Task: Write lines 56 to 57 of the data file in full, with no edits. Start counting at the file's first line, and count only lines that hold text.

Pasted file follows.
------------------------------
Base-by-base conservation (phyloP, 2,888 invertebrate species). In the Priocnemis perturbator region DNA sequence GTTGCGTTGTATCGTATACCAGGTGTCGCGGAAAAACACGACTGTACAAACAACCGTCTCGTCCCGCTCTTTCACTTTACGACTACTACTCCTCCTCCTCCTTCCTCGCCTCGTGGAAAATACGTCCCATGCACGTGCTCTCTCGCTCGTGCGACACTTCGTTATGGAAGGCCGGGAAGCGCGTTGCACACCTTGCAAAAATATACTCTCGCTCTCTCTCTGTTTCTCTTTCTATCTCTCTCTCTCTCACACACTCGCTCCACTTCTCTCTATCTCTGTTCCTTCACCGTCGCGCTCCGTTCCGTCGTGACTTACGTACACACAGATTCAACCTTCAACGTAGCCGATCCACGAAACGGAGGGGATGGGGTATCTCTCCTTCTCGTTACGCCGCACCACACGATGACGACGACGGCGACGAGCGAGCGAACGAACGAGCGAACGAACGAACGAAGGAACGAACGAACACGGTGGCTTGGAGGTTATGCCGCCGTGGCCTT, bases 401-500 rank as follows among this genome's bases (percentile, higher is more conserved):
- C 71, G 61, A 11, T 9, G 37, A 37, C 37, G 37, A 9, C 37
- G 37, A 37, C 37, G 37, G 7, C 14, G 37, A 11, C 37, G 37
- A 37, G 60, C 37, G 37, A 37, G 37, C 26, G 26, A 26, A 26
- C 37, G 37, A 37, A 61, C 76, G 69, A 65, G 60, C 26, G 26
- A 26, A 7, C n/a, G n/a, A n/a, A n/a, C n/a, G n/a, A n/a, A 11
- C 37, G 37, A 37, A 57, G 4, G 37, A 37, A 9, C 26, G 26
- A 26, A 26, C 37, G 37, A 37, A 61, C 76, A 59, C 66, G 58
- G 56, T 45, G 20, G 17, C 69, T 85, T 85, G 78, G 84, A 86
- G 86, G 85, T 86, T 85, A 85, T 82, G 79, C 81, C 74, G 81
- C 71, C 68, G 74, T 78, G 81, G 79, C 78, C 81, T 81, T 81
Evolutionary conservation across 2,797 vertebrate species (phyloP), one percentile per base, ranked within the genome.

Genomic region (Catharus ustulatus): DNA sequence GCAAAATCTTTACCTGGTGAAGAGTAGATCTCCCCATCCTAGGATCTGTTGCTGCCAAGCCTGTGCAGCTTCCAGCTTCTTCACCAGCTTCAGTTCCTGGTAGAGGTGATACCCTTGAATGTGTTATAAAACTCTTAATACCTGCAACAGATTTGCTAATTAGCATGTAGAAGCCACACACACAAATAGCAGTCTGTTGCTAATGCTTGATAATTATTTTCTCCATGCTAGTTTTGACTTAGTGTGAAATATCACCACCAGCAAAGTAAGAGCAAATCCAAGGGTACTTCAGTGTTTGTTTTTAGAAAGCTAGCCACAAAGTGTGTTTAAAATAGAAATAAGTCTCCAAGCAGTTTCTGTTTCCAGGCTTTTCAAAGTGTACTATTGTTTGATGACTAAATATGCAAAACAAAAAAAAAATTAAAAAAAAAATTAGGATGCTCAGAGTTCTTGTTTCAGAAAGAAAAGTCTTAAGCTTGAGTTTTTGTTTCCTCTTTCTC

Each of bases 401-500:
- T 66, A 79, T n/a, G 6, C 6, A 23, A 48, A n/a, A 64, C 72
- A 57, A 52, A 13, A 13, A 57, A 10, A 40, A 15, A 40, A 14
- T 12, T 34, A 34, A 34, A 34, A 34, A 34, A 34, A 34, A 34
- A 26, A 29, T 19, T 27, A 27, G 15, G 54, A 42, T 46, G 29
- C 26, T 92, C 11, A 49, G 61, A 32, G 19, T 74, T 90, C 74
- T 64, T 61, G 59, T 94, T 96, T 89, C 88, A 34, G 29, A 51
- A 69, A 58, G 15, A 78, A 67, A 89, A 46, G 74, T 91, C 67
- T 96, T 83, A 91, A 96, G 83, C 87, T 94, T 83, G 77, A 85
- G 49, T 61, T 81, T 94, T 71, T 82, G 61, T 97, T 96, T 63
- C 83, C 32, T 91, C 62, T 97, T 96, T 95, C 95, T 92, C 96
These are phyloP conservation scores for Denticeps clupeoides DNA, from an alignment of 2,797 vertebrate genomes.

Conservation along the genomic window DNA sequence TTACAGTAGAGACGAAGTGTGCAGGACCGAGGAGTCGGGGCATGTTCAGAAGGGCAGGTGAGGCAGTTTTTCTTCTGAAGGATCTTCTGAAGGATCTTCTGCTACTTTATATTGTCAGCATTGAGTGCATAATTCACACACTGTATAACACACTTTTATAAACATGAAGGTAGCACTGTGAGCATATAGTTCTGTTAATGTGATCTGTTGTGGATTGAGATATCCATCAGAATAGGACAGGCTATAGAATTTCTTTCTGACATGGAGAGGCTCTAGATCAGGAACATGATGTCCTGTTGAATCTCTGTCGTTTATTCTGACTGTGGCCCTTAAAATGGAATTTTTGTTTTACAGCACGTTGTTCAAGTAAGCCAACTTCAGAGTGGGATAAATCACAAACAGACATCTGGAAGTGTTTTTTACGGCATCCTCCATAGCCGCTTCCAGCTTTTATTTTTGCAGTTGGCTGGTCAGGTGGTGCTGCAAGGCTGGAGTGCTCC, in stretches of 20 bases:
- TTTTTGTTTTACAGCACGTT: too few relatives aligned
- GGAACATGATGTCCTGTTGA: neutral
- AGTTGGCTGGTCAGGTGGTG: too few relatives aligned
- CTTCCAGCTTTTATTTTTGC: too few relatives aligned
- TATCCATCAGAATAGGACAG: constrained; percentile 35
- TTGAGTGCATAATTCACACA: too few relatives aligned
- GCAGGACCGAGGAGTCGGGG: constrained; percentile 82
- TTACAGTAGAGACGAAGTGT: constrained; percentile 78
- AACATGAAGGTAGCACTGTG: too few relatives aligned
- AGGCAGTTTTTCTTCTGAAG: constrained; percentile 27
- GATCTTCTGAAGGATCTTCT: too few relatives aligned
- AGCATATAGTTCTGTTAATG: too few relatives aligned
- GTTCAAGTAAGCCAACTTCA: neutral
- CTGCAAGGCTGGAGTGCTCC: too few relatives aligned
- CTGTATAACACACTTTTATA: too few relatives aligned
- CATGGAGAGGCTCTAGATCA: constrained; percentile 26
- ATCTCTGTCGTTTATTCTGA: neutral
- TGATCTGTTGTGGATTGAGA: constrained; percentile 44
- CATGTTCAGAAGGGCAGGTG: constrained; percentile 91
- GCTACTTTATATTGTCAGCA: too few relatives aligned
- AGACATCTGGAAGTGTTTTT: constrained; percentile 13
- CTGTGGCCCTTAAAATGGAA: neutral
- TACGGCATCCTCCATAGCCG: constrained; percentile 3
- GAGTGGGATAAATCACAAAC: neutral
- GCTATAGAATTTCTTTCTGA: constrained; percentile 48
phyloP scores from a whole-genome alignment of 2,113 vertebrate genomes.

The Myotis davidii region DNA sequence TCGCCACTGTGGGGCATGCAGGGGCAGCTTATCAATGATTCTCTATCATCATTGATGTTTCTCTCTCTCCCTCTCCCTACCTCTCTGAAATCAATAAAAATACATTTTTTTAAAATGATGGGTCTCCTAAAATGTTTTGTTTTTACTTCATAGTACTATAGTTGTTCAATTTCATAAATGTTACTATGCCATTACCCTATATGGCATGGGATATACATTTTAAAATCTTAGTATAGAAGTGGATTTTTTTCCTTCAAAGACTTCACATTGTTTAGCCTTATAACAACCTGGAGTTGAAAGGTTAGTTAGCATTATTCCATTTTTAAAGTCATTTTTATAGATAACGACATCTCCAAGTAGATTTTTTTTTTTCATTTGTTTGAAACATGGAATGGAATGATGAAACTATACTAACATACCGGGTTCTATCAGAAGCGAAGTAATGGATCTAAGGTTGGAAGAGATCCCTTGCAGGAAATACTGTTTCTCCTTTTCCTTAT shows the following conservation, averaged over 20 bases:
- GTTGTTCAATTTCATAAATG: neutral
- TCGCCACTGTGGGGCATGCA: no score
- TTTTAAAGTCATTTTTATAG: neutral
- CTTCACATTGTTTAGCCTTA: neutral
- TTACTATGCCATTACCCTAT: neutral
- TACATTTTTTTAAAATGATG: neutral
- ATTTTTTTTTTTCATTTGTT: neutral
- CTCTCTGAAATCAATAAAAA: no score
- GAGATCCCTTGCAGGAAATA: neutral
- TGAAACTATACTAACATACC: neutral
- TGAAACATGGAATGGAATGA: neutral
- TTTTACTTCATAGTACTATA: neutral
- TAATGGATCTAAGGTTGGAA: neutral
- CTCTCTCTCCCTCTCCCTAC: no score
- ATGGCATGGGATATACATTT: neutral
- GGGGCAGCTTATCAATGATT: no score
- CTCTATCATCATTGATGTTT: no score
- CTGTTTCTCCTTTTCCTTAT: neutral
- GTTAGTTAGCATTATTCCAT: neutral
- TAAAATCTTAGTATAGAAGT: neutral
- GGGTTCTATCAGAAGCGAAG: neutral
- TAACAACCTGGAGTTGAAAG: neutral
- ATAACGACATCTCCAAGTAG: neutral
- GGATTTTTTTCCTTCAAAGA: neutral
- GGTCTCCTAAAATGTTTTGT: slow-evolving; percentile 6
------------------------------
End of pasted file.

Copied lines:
- TTTTAAAGTCATTTTTATAG: neutral
- CTTCACATTGTTTAGCCTTA: neutral